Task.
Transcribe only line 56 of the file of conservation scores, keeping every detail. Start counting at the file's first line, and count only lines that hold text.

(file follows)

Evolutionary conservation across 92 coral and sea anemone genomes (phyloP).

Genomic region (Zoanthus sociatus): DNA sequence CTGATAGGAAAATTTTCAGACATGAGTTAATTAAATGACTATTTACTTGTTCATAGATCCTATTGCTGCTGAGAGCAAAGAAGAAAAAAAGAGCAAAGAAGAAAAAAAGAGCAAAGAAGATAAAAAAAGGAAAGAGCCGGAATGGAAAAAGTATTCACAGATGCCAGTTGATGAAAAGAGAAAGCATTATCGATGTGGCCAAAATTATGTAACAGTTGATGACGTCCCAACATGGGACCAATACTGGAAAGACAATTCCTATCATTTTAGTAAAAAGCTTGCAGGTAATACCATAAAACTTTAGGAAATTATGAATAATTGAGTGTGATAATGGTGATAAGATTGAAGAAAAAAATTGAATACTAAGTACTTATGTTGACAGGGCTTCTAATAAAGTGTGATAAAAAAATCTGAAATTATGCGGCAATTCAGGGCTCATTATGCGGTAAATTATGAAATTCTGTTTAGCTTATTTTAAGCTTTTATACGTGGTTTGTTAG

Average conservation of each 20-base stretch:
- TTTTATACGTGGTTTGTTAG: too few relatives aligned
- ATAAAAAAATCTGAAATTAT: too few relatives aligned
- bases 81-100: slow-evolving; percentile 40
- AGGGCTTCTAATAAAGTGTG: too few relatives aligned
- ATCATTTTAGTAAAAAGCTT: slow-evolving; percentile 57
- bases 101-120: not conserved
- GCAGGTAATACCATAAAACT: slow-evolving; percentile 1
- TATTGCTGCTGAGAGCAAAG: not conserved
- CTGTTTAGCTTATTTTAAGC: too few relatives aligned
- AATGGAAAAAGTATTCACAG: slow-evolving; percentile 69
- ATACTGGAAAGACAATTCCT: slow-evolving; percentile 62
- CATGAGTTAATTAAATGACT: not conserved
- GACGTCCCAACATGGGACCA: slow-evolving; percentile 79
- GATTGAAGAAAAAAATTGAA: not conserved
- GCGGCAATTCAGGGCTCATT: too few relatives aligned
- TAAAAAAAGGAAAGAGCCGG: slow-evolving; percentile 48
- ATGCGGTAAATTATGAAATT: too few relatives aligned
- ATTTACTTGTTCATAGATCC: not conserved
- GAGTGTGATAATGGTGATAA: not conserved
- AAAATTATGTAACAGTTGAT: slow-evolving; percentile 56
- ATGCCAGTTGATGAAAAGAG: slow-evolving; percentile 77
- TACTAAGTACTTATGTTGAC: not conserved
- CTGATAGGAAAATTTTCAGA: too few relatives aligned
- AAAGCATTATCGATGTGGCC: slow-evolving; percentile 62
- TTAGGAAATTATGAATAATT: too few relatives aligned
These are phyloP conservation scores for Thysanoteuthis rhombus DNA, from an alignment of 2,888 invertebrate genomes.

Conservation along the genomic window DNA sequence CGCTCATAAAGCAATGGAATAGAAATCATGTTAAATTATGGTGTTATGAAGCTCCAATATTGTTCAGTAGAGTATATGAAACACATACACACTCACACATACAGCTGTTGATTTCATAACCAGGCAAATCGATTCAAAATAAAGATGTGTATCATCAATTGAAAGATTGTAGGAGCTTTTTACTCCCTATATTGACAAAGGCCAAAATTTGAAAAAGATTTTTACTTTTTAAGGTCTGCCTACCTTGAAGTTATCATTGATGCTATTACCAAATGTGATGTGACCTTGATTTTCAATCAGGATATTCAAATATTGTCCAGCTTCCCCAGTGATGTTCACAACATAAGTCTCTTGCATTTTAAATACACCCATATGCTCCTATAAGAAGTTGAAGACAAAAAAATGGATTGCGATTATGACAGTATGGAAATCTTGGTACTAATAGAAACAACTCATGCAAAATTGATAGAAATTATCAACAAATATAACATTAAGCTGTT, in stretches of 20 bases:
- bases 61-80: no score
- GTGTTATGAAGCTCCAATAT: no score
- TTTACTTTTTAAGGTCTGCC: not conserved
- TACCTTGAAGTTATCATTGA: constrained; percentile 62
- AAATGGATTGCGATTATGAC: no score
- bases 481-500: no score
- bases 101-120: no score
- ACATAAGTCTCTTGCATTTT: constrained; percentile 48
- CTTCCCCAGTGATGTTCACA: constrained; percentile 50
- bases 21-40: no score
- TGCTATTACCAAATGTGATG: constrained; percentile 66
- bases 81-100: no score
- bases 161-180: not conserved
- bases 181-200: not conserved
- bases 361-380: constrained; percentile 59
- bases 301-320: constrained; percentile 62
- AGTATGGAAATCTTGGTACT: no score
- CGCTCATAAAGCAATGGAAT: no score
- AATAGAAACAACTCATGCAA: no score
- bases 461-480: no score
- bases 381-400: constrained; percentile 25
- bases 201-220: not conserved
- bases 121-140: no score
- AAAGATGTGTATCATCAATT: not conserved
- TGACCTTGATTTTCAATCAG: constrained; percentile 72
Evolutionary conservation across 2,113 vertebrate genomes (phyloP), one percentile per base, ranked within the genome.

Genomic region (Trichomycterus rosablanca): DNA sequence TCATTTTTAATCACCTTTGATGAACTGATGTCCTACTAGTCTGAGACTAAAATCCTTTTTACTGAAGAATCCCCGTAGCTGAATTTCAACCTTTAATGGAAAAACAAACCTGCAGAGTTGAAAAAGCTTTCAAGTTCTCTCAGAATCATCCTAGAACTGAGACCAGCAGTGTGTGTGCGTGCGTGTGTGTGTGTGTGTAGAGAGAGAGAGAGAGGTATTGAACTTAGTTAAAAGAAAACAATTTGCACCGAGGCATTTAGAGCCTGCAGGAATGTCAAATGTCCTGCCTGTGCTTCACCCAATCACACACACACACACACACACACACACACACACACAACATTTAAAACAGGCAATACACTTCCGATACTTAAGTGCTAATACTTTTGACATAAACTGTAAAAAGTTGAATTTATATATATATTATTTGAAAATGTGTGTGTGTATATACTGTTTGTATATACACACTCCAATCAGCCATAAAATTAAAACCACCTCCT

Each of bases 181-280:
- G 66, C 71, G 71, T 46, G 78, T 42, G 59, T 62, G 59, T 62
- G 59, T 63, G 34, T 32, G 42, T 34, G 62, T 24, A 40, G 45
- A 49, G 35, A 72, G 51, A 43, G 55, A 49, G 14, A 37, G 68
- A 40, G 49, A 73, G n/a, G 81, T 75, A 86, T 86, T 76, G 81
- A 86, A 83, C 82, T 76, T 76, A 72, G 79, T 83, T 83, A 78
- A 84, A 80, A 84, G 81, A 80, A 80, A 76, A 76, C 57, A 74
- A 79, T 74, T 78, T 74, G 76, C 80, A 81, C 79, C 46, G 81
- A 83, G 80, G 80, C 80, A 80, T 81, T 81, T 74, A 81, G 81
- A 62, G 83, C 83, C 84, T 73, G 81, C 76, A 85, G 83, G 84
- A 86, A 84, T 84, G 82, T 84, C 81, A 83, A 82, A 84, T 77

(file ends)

Evolutionary conservation across 2,113 vertebrate genomes (phyloP), one percentile per base, ranked within the genome.